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Plan of Study


Overview

The GC-PPME is a 12-credit graduate program designed to be completed in twelve months of continuous enrollment. Students should use this as a guide to develop a plan with the program director. The program uses the semester academic calendar.

Specific class meeting information (days and time) is posted on UMD’s interactive web service services, Testudo. Once on that site, select “Schedule of Classes,” then the term/year. Courses are listed by academic unit.

The program uses specific section codes for registration which are listed on the sample plan of study. Actual course offerings are determined by the program and may vary.

General Plan of Study

  • The four required courses are meant to be completed in succession within a 12-month period. While no course is a pre-requisite for another, the summative capstone course must be taken last. 
  • Those students who wish to take just a course or two, or who wish to work on a timeline of their own choosing are free to do so, so long as they complete all four courses with the capstone last.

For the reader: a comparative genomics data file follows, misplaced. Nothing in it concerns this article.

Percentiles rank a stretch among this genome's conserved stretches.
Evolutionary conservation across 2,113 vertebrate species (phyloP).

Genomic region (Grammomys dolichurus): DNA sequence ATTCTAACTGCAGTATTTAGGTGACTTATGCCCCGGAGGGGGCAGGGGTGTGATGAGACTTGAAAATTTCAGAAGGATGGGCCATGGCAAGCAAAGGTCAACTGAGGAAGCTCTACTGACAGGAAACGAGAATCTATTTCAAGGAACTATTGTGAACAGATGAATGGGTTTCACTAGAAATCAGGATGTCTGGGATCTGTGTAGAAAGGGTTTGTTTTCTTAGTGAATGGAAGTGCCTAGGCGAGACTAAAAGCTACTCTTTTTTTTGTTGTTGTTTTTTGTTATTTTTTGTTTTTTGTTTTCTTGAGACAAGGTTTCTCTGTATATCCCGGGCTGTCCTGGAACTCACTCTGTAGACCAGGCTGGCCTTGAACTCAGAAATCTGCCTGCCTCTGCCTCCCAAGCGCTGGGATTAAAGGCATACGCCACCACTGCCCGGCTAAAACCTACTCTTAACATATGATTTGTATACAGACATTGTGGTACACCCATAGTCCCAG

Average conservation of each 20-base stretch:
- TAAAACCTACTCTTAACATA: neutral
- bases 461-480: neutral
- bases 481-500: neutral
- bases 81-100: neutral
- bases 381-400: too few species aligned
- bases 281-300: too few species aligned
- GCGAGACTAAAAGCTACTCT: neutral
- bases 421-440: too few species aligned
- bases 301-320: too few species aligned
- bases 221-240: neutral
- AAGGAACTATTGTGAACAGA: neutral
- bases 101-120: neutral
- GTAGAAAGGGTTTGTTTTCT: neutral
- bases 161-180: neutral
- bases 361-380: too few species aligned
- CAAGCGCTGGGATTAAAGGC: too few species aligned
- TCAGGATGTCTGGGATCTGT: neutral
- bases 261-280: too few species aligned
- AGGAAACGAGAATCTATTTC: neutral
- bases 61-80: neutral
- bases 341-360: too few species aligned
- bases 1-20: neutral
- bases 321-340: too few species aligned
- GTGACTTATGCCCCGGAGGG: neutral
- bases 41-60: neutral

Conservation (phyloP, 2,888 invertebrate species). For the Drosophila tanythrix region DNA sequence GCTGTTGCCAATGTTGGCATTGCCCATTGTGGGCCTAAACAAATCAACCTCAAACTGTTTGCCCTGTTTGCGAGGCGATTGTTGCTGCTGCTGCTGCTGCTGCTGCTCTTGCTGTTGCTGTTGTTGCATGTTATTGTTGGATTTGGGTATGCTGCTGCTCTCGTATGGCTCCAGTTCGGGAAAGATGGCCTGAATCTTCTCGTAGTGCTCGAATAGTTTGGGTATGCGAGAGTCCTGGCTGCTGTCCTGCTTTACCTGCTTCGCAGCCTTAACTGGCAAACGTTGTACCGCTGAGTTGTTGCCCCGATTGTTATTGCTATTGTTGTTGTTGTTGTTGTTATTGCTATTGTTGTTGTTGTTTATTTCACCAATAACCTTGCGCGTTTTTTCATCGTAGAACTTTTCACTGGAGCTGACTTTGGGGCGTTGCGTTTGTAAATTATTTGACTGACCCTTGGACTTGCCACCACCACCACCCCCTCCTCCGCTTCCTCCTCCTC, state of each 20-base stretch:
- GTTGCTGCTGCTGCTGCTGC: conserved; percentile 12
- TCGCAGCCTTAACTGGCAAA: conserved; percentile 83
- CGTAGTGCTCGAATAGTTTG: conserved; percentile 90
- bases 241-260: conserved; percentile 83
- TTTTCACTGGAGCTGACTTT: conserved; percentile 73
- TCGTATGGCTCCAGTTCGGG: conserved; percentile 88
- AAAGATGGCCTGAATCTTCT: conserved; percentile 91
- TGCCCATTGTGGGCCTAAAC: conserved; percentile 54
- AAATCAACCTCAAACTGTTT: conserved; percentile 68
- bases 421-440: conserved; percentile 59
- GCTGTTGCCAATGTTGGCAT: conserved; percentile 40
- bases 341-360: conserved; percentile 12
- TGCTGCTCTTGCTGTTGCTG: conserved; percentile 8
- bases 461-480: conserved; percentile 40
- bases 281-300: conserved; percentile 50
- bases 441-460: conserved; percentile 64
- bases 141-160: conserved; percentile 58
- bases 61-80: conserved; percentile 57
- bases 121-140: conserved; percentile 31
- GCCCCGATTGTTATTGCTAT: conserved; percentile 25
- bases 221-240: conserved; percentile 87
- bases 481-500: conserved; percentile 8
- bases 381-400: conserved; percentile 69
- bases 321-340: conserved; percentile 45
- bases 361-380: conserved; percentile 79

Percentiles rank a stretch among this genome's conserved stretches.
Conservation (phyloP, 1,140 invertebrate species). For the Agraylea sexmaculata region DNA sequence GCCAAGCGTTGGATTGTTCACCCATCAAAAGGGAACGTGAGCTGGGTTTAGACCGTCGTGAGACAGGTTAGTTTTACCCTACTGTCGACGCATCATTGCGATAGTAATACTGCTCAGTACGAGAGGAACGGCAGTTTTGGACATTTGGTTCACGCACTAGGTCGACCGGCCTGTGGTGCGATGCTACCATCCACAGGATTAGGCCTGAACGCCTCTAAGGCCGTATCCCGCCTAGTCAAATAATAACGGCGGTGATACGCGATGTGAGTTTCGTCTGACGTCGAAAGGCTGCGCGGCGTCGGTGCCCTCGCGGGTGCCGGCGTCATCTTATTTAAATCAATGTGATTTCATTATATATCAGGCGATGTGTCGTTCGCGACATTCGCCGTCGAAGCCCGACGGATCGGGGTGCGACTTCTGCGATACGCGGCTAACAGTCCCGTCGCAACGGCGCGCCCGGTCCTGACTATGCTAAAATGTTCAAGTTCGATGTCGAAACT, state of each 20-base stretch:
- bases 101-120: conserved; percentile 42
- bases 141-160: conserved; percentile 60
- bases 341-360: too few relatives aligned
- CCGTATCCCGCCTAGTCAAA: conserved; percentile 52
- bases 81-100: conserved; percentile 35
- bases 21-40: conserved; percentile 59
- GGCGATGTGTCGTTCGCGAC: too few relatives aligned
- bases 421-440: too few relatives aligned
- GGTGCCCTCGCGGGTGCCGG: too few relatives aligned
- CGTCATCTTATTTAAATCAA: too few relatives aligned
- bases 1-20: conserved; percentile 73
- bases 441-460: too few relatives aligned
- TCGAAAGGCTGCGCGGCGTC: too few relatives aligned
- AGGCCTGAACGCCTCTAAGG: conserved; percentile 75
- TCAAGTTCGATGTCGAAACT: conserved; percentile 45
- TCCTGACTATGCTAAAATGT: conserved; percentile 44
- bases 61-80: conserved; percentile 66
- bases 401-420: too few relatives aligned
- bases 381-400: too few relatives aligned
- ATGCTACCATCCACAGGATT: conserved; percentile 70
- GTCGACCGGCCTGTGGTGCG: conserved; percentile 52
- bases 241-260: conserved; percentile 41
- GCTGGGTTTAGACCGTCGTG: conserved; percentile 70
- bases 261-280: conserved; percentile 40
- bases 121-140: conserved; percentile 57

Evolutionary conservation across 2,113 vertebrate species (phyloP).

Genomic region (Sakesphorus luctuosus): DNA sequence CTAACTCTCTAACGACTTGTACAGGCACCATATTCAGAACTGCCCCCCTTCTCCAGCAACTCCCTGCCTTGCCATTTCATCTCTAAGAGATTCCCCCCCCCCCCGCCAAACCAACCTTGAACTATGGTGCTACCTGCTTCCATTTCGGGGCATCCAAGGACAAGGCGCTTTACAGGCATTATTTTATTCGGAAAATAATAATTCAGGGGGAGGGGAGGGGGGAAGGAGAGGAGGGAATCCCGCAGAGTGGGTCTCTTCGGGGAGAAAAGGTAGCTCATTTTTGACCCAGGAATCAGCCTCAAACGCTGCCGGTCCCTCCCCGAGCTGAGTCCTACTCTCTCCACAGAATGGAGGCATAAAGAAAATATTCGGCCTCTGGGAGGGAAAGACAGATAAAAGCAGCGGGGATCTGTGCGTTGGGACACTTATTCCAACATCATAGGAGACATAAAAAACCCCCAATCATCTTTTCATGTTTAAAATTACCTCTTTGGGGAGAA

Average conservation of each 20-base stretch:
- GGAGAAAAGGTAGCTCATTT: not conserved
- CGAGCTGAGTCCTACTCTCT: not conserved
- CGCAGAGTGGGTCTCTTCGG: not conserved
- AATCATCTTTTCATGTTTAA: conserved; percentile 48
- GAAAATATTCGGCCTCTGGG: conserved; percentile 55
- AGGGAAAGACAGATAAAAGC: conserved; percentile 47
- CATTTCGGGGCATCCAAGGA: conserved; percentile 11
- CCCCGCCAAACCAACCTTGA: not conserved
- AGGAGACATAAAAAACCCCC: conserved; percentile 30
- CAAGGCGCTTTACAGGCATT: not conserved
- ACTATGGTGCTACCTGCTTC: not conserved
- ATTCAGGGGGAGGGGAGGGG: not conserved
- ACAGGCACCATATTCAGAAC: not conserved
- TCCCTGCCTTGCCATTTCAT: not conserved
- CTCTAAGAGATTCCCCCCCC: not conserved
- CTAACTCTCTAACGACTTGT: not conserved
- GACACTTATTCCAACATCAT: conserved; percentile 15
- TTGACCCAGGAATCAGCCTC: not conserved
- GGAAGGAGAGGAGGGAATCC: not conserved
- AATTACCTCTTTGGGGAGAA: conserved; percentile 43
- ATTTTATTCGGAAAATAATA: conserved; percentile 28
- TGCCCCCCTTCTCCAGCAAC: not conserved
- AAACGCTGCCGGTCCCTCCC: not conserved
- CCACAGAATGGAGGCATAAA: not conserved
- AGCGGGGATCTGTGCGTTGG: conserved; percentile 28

Course Listing

  • Below is a listing of all program courses. For a detailed course description that includes pre-requisites or co-requisites, see The Graduate School Catalog, Course Listing as follows:
  • PLCY Course Descriptions
Type Course Number Course Title Online / Off-site Section Code Credits
Required TBA Applied Policy Analysis PGY* 3
Required TBA Evaluation-based Program Planning PGY* 3
Required TBA Improving Programs PGY* 3
Required TBA Capstone Field Experience PGY* 3

Paris, June 13-24, 2022, OECD

Applied Policy Analysis and Program Evaluation: Real-World Decision Making